Pupils at a Caldecote lower school do not achieve as well as they could, say Ofsted inspectors.
Ofsted inspectors visited Caldecote Church of England Academy on Manor Place, Upper Caldecote, in November - with the results of the inspection being published this week.
And they said the school 'requires improvement' across the board - but noted that clear plans for the future were firmly in place.
The school has said it is looking forward to building on its progress and driving up standards.
The report said that in some subjects teaching does not help pupils remember the important knowledge leaders want them to know - which means they find it hard to recall what they have been taught or misunderstand what they have learned.
And while it acknowledged that pupils behaved well at playtime and dinnertimes, it added that " when teaching is not matched well to their needs some pupils’ behaviour slips. They lose focus as they either struggle to understand the learning purpose or become bored."
It also said that support for pupils' wider development is not consistent, with opportunities for children to develop their interests and personal qualities not clearly planned for.
However, it added that the students enjoy coming to school and say their teachers are kind.
The report stated: "Pupils say that they feel valued. Pupils feel safe. They know what bullying is and say it is rare. They are confident that adults in the school will deal with any worries that they may have. Parents agree that their children are kept safe in school."
The Ofsted inspectors noted that pupils have gaps in their knowledge which has been exacerbated by the pandemic, while significant staffing changes have hindered leaders in implementing the planned curriculum and identifying what pupils know and can do.
And they said that teachers do not always adapt their teaching based on what pupils already know - meaning the children at times struggle with tasks or find them too easy.
However, it noted that curriculum plans in several subjects are new and have been planned clearly with pupils' needs in mind - but said the impact of these new plans is not yet seen.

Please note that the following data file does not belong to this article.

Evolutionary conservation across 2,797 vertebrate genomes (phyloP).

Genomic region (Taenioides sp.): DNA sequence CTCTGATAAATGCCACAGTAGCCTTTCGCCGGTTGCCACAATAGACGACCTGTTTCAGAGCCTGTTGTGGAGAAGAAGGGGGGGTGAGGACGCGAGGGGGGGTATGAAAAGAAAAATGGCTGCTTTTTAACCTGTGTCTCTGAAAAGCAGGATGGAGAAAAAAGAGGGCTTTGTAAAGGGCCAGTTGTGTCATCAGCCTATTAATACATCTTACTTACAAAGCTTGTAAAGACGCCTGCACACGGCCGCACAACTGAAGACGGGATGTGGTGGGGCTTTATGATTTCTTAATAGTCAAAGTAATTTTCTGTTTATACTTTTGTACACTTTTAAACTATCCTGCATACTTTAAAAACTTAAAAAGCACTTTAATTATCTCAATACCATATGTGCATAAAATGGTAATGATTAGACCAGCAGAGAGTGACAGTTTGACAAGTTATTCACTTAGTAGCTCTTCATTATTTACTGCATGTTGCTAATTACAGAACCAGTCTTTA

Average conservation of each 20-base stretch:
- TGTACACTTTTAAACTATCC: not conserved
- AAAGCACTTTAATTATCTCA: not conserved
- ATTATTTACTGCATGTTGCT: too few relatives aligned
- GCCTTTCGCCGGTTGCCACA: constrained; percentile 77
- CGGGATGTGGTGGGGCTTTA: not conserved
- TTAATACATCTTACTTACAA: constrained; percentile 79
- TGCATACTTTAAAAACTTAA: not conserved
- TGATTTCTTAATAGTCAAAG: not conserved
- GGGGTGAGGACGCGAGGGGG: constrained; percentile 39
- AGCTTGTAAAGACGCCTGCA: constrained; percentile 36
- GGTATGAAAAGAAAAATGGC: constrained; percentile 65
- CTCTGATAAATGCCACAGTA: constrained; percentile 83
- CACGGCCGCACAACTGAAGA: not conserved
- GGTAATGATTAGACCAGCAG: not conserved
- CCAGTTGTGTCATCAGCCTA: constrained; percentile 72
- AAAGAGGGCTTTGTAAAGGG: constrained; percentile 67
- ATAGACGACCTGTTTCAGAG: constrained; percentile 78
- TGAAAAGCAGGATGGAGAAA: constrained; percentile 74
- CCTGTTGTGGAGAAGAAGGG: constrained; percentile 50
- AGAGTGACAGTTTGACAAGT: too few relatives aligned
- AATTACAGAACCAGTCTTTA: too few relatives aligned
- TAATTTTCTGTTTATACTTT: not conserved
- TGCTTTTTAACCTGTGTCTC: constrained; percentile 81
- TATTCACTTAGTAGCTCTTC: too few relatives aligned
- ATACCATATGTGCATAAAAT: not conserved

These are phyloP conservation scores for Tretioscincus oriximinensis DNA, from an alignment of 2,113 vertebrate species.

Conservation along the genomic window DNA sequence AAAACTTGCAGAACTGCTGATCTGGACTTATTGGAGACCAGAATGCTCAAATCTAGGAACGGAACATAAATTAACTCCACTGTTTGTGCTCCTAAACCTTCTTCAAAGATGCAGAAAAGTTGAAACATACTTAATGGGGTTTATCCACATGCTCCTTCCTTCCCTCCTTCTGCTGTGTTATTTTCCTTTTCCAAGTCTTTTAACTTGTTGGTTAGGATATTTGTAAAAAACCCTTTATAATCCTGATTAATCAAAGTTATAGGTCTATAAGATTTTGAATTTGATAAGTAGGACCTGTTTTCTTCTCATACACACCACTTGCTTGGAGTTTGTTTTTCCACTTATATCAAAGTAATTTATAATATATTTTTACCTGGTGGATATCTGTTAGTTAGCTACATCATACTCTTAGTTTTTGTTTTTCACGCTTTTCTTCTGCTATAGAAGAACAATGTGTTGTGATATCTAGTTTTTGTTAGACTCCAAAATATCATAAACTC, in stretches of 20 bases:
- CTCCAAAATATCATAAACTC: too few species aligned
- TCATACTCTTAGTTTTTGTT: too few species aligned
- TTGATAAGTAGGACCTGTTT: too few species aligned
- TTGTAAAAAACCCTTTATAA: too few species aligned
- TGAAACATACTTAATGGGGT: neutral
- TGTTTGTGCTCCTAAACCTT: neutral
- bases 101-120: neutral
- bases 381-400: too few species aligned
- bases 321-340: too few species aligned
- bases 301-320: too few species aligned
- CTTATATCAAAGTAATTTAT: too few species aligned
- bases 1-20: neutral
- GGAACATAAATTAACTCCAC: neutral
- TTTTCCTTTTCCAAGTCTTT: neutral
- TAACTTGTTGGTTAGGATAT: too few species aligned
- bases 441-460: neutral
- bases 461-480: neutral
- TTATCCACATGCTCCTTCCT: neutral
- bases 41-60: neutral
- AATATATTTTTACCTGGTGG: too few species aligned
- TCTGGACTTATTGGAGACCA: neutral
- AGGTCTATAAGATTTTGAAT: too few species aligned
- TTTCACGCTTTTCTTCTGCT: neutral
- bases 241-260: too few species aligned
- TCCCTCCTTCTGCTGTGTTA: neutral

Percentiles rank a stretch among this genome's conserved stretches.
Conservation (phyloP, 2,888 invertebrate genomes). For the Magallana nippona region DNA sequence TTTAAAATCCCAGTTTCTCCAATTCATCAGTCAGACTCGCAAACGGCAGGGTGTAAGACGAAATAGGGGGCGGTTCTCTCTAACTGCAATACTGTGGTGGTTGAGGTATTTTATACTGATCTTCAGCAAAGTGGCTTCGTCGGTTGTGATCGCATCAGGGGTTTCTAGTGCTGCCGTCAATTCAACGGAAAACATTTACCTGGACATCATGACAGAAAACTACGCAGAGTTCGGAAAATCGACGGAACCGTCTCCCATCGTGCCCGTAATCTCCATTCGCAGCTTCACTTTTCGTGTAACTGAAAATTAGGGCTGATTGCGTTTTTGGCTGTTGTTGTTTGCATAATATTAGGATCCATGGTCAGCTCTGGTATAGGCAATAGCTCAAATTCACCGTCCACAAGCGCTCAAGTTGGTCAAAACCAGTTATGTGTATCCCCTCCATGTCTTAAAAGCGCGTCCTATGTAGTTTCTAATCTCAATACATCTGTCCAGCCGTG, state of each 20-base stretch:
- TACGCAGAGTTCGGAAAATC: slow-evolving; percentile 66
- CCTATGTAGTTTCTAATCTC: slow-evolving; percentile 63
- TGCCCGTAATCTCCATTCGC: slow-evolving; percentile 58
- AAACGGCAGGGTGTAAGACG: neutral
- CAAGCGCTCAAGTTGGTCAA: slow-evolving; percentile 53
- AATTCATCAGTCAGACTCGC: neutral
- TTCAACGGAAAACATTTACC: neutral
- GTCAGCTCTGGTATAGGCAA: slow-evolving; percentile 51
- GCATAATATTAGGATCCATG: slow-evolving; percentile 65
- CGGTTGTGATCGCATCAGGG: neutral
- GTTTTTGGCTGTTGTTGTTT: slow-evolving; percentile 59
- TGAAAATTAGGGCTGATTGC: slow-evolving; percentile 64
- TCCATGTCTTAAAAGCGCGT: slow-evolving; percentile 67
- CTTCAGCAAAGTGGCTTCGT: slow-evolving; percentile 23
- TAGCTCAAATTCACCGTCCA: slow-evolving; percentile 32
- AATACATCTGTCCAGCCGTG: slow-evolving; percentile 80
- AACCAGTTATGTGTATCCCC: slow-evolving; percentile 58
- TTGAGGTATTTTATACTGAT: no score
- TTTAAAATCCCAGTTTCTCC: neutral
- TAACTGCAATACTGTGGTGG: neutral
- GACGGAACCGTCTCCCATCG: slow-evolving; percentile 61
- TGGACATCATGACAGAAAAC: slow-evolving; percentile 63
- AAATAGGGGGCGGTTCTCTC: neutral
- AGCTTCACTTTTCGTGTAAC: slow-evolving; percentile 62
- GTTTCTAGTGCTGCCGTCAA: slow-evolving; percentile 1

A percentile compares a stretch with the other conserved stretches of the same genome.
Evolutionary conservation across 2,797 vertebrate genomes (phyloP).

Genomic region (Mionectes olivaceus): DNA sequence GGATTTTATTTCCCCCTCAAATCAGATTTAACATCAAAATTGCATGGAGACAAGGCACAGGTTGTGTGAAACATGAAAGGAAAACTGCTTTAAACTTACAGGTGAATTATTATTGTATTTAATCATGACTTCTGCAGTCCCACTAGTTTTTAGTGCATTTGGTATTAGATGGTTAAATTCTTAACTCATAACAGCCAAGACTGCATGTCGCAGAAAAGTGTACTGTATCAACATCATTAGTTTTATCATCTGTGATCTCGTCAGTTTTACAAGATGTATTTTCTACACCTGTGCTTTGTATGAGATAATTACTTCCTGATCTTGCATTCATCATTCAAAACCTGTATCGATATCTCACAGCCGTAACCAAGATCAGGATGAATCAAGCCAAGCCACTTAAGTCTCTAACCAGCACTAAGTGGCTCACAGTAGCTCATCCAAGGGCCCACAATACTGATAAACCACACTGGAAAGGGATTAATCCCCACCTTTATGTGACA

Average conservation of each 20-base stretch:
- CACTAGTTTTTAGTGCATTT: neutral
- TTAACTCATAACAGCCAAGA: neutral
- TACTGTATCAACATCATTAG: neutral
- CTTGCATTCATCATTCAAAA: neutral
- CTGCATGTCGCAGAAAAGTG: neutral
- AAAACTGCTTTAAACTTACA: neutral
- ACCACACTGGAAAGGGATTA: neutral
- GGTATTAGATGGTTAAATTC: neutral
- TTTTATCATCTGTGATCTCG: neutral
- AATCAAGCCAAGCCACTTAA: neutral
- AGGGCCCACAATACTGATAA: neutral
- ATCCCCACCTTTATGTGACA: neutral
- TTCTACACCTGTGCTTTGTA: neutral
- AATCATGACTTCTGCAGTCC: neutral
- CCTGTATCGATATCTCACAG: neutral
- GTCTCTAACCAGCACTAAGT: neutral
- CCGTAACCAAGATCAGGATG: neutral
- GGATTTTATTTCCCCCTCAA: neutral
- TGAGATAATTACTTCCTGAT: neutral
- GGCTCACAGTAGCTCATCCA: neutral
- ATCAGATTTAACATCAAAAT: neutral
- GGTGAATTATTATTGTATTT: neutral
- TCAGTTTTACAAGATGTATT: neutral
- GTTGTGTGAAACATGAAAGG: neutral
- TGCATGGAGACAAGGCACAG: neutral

And the inspectors praised the children's reading, saying they experience a wide range of stories and books and develop a love of reading.
Pupils who struggle with reading, including those that are disadvantaged and pupils with SEND, receive precise small group support to help them catch up
The inspectors also praised the school's leaders.
The report stated: "All leaders are committed to bring about school improvement. Staff are overwhelmingly supportive of school leaders. The recently formed local governing body provides a range of relevant skills, experience, and support to school leaders. The trust has worked with school leaders to set specific and appropriate priorities that link precisely with staff training, which is also being provided by the trust. This is helping staff to improve the quality of education. Clear plans to bring about further stability in the teaching team are firmly in place."
A spokesman for the school said: "At the inspection, we were pleased to note that the team recognised the progress of the school, and that their grading reflected improvements made since their last visit.
"The team were very encouraged about the plans made by the new headteacher, governors and Trust to continue to drive up standards at the school moving forwards. We are looking forward to building upon our progress to date."